Bill Plaschke — who’s a longtime columnist for the LA Times, a panelist on Around the Horn, and now co-hosts a daily morning radio show — joined our podcast to talk about his piece last week about Lamar Odom’s struggles, which are inextricably intertwined with the calculating Kardashian clan. Here’s part of what he wrote last Wednesday:
The Kardashians, led by Lamar’s estranged wife Khloe, showed up over Odom’s comatose body, and suddenly the narrative changed. Odom wasn’t a former NBA champion, he was a reality TV star. Odom wasn’t a deeply troubled and vulnerable former athlete, he was the guy who was keeping Khloe from hanging out with her new boyfriend, James Harden.
Suddenly, all the prayers weren’t only for Odom, but for the poor Kardashians and all their pain, reality TV’s freak show pulling in Odom one more time, capitalizing on his celebrity one more time, overshadowing his real struggles one more time, creating an irony both somber and profound. The Kardashians came across as Odom’s intensive-care advocates when, in fact, his appearance in their warped TV world was part of the self-destructive slide that led him there.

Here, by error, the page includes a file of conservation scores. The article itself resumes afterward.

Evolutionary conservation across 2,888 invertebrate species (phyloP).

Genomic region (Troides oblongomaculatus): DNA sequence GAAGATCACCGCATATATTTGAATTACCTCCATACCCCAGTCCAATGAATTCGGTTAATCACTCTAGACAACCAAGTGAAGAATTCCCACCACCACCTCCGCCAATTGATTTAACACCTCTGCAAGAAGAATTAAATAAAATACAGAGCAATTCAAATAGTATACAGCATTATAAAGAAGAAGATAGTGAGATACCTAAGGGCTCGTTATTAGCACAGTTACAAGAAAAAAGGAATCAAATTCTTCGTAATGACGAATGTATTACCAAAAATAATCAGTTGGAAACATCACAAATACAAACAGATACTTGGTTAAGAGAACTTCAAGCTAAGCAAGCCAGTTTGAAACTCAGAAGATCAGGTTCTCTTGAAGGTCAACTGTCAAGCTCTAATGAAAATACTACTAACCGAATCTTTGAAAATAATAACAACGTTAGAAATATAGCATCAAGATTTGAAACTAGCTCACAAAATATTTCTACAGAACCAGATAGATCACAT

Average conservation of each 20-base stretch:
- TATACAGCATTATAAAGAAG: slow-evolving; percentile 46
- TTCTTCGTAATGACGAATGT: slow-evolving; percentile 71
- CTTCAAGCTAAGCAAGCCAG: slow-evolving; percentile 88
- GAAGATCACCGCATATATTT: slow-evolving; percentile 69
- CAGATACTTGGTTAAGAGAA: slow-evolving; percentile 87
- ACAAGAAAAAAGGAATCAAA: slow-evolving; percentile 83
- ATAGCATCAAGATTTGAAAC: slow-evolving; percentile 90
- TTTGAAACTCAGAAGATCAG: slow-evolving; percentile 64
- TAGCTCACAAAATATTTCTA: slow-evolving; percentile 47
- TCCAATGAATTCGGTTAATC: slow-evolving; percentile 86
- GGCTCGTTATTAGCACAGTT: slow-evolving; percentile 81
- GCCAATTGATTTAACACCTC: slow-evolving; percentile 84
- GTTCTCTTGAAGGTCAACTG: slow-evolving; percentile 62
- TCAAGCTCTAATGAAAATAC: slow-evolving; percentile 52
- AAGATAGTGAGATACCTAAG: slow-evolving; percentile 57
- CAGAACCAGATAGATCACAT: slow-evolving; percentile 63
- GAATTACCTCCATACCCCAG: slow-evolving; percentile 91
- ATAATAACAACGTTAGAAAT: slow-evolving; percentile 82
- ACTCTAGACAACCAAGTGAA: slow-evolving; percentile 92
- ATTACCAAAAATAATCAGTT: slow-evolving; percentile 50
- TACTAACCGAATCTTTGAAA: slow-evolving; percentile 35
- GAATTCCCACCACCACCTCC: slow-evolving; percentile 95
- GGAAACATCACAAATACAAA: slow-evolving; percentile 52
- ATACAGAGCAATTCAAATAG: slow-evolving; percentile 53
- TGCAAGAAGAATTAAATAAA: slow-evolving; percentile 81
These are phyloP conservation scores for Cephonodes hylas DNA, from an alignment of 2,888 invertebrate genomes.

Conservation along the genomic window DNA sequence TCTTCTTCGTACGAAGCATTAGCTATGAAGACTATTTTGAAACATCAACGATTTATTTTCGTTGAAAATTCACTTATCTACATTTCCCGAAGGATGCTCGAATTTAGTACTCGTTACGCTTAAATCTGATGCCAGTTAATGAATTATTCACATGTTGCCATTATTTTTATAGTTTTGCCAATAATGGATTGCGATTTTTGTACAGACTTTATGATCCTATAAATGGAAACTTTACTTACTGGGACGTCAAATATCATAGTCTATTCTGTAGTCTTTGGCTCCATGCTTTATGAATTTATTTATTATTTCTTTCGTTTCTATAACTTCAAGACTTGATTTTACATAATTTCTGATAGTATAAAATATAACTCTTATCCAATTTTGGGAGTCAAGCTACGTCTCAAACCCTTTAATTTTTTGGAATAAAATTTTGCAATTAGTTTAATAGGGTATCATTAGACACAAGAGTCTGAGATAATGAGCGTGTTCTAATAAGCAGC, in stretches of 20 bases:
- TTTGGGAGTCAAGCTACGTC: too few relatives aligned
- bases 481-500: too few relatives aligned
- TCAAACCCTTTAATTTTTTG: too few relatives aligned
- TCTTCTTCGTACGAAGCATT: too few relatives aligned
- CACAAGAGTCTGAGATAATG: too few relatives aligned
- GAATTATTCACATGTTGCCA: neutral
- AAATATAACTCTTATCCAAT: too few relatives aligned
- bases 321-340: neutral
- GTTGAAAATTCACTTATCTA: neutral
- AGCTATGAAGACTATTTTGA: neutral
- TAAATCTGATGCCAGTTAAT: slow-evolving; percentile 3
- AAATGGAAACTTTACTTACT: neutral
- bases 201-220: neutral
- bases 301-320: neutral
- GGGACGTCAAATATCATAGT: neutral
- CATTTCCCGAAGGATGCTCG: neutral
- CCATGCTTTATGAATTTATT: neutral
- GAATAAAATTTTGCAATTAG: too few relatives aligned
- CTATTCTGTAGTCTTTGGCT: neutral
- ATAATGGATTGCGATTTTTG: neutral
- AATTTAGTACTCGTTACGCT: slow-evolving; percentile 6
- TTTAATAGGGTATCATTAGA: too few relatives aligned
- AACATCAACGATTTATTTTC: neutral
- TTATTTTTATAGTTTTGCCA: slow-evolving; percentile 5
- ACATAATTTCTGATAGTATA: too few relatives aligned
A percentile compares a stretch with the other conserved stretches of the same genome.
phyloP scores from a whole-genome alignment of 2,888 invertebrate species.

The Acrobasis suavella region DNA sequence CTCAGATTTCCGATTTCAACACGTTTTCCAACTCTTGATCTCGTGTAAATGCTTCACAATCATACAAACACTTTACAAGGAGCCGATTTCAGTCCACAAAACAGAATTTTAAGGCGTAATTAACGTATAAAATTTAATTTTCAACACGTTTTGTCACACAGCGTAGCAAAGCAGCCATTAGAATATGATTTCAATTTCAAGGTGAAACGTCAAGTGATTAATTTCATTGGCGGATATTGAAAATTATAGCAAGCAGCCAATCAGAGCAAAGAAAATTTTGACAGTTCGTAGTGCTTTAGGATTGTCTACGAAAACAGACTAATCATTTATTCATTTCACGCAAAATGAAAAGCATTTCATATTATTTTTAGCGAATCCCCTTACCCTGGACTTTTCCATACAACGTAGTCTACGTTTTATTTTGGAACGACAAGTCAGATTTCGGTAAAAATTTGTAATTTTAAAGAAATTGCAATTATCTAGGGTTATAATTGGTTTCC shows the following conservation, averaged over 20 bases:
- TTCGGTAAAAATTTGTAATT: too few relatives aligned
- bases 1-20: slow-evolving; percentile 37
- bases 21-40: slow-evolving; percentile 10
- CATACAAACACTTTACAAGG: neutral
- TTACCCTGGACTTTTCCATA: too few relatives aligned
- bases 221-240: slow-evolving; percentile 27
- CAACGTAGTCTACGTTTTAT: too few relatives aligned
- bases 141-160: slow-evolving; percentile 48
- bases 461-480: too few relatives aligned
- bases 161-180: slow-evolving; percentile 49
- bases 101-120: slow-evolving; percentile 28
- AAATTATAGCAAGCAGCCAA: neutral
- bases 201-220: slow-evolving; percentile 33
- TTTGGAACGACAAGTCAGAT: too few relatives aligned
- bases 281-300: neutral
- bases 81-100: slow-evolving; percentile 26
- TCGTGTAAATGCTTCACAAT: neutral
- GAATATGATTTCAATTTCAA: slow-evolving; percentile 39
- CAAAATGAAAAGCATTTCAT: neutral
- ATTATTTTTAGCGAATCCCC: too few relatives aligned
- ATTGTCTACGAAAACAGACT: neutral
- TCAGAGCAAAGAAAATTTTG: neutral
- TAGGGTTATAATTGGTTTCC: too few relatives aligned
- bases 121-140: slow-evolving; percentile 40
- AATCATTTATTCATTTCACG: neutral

In our conversation, we discussed Odom’s health, his universally regarded affability, what impact the Kardashians had on his performance on the basketball court when he first became part of their television programs, and Plaschke’s interaction with Odom the first time he covered the relationship in print. Later, we moved onto the broader mechanisms of the Kardashian machine, and how complicit the press (as well as the public, whose consumption is voracious) is in all of this. Plaschke opined that, in light of their fame in absence of accomplishment, they’ve become the de facto royal family in America.
At the end, we changed the subject to what Plaschke would do if he were in charge of various LA sports institutions — who should coach the Dodgers and USC, which NFL team(s) should relocate there — and what his reporting makes him think will happen.